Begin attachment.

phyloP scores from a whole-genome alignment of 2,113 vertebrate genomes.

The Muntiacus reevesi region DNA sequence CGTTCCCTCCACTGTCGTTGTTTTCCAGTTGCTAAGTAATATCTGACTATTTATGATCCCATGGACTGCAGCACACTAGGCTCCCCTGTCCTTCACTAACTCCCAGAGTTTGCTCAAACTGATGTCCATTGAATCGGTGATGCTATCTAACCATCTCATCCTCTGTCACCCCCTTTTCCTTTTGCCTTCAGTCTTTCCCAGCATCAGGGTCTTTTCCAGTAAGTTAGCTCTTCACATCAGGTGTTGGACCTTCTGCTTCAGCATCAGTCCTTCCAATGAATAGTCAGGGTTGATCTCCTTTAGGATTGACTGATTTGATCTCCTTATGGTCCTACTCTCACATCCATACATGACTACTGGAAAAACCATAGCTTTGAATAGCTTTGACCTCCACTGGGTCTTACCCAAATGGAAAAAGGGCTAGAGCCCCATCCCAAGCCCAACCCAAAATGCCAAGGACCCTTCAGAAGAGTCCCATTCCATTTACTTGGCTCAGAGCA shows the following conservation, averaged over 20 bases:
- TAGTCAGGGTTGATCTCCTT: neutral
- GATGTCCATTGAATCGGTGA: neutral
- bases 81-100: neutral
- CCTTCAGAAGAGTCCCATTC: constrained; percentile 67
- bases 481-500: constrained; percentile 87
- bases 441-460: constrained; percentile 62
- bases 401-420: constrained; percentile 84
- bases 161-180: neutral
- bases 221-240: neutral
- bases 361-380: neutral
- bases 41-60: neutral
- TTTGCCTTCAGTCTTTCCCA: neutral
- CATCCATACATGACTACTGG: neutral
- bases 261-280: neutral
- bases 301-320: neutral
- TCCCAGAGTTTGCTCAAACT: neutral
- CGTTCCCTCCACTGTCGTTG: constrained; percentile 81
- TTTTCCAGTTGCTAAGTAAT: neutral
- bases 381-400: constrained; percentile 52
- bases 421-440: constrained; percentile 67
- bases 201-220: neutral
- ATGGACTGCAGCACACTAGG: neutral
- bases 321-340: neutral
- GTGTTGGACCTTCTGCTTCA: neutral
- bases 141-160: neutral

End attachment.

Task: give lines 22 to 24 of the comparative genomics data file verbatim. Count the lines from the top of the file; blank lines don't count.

- bases 421-440: constrained; percentile 67
- bases 201-220: neutral
- ATGGACTGCAGCACACTAGG: neutral